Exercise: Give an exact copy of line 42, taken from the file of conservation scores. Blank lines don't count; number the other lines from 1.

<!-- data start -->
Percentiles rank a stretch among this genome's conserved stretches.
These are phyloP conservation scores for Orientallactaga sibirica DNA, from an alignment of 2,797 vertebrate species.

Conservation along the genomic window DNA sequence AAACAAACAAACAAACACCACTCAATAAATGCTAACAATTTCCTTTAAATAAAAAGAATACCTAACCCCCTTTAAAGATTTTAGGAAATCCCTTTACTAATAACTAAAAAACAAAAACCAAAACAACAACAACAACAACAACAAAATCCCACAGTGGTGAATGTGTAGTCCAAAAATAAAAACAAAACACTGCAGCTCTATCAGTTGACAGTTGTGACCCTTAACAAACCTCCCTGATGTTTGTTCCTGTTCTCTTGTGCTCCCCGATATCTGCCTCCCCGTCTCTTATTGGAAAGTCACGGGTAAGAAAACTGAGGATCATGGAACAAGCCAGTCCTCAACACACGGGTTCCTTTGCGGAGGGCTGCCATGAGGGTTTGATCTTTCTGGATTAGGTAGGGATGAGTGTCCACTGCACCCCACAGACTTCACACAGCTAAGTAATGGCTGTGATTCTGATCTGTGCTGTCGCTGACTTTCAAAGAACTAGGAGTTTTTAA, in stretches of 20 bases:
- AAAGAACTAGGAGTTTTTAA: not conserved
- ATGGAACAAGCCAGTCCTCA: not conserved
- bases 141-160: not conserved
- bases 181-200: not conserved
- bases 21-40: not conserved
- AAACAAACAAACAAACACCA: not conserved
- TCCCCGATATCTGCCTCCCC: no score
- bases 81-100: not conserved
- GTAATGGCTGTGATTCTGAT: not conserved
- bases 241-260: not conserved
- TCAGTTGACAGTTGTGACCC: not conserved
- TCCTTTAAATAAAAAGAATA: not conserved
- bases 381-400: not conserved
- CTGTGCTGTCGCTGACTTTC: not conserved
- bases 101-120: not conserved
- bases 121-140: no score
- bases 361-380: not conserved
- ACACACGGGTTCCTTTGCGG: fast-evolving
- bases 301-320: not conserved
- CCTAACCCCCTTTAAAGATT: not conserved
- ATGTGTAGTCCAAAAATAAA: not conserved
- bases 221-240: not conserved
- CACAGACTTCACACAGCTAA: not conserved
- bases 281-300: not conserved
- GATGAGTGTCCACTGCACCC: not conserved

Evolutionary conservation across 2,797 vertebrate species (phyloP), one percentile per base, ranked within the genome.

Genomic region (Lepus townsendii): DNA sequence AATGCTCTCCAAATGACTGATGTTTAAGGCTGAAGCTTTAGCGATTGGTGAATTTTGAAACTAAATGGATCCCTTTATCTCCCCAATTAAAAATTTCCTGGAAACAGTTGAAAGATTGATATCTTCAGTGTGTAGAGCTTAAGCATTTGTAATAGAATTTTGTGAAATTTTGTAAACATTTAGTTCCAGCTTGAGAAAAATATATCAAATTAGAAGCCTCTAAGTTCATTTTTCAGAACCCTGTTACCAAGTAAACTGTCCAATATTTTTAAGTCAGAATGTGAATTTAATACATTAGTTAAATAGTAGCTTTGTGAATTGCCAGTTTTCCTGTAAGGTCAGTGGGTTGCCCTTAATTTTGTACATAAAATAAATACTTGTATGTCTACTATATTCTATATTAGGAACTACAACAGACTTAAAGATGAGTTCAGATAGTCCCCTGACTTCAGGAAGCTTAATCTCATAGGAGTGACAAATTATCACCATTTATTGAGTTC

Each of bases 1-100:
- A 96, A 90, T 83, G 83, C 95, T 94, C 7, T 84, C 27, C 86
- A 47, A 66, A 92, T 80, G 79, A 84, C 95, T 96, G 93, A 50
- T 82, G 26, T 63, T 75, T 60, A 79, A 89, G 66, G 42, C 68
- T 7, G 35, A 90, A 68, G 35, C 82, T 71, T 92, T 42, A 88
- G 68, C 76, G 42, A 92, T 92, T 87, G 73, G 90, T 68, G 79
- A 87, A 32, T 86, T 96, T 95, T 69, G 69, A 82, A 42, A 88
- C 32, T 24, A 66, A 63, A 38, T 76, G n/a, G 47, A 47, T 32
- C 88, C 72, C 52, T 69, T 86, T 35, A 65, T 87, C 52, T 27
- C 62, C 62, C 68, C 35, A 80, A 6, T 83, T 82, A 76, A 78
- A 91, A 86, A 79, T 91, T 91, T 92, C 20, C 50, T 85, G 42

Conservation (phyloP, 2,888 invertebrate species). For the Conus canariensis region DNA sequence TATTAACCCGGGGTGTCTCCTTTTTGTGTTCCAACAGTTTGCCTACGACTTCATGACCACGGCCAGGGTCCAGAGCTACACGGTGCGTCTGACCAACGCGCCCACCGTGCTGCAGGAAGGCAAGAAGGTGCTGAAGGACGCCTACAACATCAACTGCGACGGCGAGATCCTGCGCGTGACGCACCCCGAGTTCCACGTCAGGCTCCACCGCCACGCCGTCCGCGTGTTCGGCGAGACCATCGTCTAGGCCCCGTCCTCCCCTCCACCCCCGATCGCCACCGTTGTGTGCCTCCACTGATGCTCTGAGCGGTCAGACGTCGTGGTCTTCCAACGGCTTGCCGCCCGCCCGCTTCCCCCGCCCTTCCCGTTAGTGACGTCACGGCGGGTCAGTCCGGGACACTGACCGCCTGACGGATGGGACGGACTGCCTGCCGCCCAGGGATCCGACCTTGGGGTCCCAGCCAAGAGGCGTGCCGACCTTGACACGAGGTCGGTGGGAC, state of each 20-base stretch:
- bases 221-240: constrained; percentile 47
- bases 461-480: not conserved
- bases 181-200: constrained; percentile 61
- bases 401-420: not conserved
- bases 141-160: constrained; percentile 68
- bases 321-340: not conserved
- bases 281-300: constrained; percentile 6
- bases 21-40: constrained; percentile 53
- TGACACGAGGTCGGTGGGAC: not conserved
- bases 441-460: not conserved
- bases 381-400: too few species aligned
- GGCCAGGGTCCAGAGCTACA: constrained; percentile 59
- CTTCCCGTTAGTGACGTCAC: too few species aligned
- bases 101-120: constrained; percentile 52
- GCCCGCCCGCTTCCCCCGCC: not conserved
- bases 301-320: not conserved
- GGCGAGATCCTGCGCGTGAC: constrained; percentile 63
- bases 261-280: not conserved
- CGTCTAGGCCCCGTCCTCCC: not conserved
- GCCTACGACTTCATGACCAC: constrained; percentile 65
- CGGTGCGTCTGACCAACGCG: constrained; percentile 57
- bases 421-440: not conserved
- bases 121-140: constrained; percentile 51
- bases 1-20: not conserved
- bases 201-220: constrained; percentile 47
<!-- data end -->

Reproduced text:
Conservation (phyloP, 2,888 invertebrate species). For the Conus canariensis region DNA sequence TATTAACCCGGGGTGTCTCCTTTTTGTGTTCCAACAGTTTGCCTACGACTTCATGACCACGGCCAGGGTCCAGAGCTACACGGTGCGTCTGACCAACGCGCCCACCGTGCTGCAGGAAGGCAAGAAGGTGCTGAAGGACGCCTACAACATCAACTGCGACGGCGAGATCCTGCGCGTGACGCACCCCGAGTTCCACGTCAGGCTCCACCGCCACGCCGTCCGCGTGTTCGGCGAGACCATCGTCTAGGCCCCGTCCTCCCCTCCACCCCCGATCGCCACCGTTGTGTGCCTCCACTGATGCTCTGAGCGGTCAGACGTCGTGGTCTTCCAACGGCTTGCCGCCCGCCCGCTTCCCCCGCCCTTCCCGTTAGTGACGTCACGGCGGGTCAGTCCGGGACACTGACCGCCTGACGGATGGGACGGACTGCCTGCCGCCCAGGGATCCGACCTTGGGGTCCCAGCCAAGAGGCGTGCCGACCTTGACACGAGGTCGGTGGGAC, state of each 20-base stretch: